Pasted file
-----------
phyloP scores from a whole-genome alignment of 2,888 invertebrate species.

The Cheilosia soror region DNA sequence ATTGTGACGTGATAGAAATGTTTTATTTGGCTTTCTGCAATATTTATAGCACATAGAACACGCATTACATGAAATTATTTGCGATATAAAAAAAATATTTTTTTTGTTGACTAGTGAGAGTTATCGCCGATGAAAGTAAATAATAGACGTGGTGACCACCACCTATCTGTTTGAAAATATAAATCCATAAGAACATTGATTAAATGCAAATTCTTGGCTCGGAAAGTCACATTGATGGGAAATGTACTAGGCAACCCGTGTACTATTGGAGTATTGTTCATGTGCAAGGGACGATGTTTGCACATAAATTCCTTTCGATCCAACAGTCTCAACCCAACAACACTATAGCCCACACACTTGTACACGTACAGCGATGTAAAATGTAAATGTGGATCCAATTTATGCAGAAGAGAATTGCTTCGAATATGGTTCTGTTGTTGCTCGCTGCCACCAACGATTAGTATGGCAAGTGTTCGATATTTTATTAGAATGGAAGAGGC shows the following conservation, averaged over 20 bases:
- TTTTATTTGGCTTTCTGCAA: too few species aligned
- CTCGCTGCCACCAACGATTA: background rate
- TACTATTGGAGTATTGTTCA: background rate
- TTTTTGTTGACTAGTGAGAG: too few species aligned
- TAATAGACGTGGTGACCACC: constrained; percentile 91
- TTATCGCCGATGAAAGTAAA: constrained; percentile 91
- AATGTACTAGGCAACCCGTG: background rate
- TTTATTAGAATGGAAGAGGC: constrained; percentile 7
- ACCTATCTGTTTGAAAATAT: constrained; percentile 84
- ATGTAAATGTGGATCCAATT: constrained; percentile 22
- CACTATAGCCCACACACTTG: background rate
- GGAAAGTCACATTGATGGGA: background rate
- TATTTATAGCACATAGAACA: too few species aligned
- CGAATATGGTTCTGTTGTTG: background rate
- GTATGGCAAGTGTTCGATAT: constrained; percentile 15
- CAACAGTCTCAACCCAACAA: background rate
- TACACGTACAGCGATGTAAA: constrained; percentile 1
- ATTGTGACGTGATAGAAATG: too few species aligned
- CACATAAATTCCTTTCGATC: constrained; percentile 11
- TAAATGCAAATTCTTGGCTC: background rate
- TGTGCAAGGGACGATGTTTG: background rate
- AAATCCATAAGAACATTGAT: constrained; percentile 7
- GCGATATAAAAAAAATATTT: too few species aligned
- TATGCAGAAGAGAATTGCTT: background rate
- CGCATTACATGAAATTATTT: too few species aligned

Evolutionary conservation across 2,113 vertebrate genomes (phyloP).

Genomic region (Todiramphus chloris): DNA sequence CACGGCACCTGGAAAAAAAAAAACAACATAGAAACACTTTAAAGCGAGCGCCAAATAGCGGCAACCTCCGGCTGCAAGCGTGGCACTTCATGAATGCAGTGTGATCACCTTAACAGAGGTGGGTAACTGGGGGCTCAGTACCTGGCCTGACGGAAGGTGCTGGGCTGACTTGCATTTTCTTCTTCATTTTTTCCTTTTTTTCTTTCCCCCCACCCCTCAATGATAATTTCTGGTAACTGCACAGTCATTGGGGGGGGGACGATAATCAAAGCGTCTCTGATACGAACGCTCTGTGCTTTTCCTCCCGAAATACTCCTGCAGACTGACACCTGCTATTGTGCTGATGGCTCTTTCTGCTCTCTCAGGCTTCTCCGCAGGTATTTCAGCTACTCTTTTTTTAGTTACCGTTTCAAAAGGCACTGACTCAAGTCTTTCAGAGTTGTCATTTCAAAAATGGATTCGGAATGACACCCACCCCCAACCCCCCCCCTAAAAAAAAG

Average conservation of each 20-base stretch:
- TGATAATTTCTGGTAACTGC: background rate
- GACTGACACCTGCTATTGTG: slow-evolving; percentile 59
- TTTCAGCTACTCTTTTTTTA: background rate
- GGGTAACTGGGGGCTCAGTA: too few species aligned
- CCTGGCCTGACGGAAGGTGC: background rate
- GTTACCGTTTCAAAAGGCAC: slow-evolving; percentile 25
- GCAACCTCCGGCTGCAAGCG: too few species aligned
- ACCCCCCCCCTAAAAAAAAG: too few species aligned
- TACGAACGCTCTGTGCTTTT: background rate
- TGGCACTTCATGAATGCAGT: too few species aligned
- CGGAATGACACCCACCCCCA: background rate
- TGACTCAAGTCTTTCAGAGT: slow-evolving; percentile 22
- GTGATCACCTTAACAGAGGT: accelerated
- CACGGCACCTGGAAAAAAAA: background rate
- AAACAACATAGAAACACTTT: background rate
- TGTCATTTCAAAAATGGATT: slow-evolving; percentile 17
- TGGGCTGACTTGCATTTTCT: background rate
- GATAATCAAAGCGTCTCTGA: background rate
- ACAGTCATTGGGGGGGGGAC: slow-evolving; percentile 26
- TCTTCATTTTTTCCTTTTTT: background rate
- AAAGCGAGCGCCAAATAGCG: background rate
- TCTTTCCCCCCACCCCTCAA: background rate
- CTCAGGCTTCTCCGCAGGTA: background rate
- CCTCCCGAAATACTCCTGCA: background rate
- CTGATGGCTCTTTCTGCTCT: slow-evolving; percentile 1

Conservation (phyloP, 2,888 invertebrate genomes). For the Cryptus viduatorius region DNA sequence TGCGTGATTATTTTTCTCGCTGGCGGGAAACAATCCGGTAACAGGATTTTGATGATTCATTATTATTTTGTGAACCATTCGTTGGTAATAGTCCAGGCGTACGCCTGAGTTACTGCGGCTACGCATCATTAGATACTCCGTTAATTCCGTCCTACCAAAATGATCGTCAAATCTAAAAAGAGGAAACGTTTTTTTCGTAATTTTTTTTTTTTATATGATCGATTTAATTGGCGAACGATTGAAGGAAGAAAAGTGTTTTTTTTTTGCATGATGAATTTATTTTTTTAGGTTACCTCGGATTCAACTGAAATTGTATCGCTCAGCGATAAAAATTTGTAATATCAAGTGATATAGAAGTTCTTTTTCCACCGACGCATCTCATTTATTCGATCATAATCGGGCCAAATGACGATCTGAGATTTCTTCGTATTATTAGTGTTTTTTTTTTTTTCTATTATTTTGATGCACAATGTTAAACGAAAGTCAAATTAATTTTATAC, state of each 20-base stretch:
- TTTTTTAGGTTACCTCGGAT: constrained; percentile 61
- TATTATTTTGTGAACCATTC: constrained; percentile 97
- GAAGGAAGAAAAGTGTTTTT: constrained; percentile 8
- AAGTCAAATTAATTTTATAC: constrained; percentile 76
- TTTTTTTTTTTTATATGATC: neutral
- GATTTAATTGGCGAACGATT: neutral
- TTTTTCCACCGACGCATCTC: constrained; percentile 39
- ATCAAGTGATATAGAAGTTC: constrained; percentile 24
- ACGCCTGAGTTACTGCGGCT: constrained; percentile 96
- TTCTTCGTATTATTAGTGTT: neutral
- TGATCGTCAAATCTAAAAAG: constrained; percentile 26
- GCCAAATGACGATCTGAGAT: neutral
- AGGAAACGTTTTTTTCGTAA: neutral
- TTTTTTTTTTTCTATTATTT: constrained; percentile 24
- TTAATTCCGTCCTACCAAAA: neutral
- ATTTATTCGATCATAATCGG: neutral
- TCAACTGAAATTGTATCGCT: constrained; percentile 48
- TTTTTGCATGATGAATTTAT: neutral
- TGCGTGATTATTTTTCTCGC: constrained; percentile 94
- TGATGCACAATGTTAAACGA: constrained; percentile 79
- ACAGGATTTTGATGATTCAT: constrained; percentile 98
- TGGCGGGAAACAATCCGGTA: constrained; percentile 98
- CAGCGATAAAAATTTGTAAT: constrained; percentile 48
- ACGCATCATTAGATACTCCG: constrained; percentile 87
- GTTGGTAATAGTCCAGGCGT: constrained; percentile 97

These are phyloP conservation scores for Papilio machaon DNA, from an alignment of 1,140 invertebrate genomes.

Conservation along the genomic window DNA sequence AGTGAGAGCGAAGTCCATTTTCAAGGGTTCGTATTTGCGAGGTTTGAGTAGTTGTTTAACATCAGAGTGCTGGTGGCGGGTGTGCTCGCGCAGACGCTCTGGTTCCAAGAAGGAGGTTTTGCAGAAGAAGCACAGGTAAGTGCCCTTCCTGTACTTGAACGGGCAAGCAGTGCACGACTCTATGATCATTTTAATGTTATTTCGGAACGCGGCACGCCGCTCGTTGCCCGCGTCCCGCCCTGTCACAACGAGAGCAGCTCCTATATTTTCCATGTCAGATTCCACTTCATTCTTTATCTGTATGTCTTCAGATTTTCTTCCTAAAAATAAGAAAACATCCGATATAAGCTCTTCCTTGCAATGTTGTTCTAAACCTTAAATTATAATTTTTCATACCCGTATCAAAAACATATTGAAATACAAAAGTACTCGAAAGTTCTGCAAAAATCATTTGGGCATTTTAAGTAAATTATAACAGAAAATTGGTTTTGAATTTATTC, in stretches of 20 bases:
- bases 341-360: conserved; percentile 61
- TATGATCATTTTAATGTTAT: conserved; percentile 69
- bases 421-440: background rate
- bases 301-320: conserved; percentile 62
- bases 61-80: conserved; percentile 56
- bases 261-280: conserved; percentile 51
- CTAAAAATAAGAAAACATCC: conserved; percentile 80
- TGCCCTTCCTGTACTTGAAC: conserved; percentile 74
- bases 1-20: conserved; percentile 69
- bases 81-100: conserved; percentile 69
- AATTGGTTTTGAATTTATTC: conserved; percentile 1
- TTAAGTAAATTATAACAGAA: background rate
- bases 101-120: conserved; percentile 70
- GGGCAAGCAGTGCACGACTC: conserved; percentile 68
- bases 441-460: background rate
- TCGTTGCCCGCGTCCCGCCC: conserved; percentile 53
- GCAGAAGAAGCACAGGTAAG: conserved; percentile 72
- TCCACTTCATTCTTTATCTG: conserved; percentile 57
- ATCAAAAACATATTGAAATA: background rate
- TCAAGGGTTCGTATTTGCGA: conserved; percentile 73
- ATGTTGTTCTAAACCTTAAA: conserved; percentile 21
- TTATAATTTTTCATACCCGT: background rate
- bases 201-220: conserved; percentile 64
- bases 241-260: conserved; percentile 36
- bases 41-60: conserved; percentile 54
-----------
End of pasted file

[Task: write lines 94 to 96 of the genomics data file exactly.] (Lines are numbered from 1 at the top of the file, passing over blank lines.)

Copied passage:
- AATTGGTTTTGAATTTATTC: conserved; percentile 1
- TTAAGTAAATTATAACAGAA: background rate
- bases 101-120: conserved; percentile 70